Exporting EnergyCommentary by Bob McTeer
June 24, 2014
Im afraid the phrase "too soon old, too late smart" applies to me. To that should be added "too late informed." Im always discovering new information about topics I thought I knew thoroughly. Take Jerry Lee Lewis, for example. Ive been a lifelong fan, and he is still my go-to guy when I seek nostalgia from You Tube. I dont doze off when he performs solo or does a medley with his cousin Willy Gilley or even Tom Jones. Then the other day I discovered for the first time that Jerry Lee had a beautiful sister, Linda Gail Lewis, that could sing rock and roll with the best of them. Who knew? You Tube has a search feature. I encourage you to take advantage of it.
Another recent discovery that shouldnt have been was the discovery that the U.S. government, sometime in the past when everyone was worried about oil and gas shortages, passed a law forbidding their export. We would keep our own while we asked others to export to us. I learned about this, Im embarrassed to say, only when the question came up recently in connection with fracking and our new-found oil and gas supplies. Believe it or not, many people still think its a good idea to prohibit exports.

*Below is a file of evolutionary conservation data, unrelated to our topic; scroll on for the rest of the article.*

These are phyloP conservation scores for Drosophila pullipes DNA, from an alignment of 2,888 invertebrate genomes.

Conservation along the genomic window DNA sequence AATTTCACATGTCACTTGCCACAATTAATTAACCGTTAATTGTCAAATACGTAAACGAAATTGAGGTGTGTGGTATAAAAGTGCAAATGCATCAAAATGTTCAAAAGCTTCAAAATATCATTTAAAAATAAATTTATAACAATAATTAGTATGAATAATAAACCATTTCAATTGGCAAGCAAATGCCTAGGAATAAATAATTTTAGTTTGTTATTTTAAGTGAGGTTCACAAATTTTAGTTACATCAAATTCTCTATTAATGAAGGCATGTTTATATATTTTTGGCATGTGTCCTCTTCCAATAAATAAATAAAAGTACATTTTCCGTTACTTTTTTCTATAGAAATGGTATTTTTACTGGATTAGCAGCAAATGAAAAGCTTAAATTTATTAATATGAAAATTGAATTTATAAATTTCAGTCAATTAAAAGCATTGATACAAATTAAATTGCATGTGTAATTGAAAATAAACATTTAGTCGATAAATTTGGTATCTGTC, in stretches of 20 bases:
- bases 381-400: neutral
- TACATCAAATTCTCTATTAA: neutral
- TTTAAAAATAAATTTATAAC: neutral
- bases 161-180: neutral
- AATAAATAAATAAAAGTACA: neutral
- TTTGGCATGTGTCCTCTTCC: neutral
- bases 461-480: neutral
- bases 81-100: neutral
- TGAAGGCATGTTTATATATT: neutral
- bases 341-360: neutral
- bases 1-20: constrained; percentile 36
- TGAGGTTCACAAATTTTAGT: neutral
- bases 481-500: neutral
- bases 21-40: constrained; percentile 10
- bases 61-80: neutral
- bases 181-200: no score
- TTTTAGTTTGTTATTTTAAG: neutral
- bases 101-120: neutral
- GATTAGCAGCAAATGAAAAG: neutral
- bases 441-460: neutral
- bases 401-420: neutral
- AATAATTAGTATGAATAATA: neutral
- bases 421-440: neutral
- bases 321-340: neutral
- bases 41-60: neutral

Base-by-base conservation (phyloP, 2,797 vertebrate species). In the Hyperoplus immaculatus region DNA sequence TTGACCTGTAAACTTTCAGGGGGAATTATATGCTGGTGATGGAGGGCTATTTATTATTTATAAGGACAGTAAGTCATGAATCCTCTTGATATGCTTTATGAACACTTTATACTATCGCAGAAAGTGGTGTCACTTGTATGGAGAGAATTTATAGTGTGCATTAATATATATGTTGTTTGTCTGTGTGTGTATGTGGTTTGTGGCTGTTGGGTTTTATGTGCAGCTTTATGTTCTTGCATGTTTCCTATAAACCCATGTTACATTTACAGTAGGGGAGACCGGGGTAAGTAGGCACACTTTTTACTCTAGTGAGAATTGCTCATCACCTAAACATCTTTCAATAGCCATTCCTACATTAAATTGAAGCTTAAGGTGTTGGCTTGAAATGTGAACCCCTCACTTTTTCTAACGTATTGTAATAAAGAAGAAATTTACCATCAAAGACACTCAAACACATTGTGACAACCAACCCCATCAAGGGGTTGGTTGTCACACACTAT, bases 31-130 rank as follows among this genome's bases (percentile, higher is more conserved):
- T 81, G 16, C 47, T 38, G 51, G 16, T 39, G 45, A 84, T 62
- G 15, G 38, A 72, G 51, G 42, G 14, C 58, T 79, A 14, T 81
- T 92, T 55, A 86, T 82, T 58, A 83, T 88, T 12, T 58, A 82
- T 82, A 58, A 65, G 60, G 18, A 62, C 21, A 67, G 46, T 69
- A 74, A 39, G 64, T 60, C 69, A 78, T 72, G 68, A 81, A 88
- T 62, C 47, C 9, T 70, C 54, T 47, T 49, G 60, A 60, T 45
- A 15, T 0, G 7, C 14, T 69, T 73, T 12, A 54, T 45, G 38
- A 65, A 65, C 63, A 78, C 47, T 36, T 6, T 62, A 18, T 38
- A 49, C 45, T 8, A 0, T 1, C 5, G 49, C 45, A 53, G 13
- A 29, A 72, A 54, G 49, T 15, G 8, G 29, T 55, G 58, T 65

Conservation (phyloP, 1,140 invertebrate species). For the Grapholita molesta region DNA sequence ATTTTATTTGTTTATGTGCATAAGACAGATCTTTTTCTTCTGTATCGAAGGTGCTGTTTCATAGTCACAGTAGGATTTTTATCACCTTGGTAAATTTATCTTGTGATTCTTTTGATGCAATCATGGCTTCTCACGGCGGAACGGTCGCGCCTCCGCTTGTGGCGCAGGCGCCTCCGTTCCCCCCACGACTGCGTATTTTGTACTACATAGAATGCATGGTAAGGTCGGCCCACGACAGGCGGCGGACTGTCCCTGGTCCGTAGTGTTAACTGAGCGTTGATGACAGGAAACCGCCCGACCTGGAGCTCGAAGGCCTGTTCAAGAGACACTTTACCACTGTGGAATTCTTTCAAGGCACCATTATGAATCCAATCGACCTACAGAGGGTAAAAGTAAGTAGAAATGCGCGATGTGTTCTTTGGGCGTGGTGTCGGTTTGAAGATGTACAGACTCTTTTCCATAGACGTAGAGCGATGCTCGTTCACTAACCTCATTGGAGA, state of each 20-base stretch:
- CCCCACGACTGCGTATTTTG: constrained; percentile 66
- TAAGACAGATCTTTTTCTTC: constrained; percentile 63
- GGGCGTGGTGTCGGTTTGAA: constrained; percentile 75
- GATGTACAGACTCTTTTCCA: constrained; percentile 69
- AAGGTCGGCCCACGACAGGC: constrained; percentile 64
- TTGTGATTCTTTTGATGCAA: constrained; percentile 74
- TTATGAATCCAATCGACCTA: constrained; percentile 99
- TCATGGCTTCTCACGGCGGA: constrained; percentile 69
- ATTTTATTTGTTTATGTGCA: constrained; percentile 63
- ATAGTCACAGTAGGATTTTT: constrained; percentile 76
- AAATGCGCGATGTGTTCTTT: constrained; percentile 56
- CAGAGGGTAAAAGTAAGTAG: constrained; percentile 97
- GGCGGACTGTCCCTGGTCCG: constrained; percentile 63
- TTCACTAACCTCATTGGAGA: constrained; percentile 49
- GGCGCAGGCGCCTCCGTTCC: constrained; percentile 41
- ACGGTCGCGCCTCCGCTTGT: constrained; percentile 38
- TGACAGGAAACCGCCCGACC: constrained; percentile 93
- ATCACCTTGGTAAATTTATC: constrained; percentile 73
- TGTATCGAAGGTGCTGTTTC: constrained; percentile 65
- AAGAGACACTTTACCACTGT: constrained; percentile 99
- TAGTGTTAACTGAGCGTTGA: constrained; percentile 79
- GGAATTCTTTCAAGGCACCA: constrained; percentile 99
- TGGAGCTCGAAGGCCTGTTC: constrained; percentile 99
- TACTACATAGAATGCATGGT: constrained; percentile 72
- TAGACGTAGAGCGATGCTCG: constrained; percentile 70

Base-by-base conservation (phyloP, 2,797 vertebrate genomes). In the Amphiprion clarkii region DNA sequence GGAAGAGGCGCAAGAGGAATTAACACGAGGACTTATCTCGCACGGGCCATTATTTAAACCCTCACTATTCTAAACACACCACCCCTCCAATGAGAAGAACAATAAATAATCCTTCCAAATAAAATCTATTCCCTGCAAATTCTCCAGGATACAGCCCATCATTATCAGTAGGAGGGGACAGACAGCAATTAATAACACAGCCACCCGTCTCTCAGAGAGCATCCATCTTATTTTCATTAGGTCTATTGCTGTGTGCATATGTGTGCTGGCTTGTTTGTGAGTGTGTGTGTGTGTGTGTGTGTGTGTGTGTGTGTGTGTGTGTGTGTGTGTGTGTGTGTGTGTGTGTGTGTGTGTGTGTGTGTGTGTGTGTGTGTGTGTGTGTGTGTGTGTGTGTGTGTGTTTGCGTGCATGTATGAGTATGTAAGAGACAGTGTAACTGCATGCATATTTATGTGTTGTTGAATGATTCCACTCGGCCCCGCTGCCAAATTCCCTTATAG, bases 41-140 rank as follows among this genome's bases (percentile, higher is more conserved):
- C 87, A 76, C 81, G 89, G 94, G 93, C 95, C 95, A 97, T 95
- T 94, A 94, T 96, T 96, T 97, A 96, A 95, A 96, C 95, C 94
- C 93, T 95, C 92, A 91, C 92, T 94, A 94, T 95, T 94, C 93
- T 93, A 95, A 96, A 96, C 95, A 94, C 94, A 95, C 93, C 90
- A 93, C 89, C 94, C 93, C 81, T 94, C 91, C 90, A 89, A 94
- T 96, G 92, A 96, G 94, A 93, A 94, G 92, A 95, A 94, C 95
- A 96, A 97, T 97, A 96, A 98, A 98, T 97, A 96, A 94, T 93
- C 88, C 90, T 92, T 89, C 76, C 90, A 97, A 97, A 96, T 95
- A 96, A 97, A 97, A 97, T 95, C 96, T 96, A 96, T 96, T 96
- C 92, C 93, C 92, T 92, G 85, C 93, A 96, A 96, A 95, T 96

I dont know the details, and dont really want to, but I have trouble believing that grown men and women dont see the obvious: that oil and gas, like money, are fungible. They will flow to where they are needed most and where the price reflects that. Cut off one avenue of trade and another, less efficient one, will appear.
Another way to think about it is to recall that there are two ways a country can get goods: to make them domestically, or to import them and pay for them with exports of something else. In other words, the goods can be made or obtained by trade. A prohibition on exports will close the trade option, which would only have been used if it were more efficient. Reducing exports by fiat will reduce imports, although the problem more often is prohibiting imports and thereby reducing exports.
Weve long longed for "energy independence." That desire makes sense so long as we are importing the major portion of our energy. Once we are approaching energy independence, total independence makes no sense. Before total independence is reached, it will surely become more profitable (efficient) to pay for some imports of energy with exports of beans or peaches or something. Comparative advantage generally doesnt lead to complete specialization and attempts to force it will lower our standard of living.
Even Jerry Lee found it advantageous to let his little sister sing occasionally.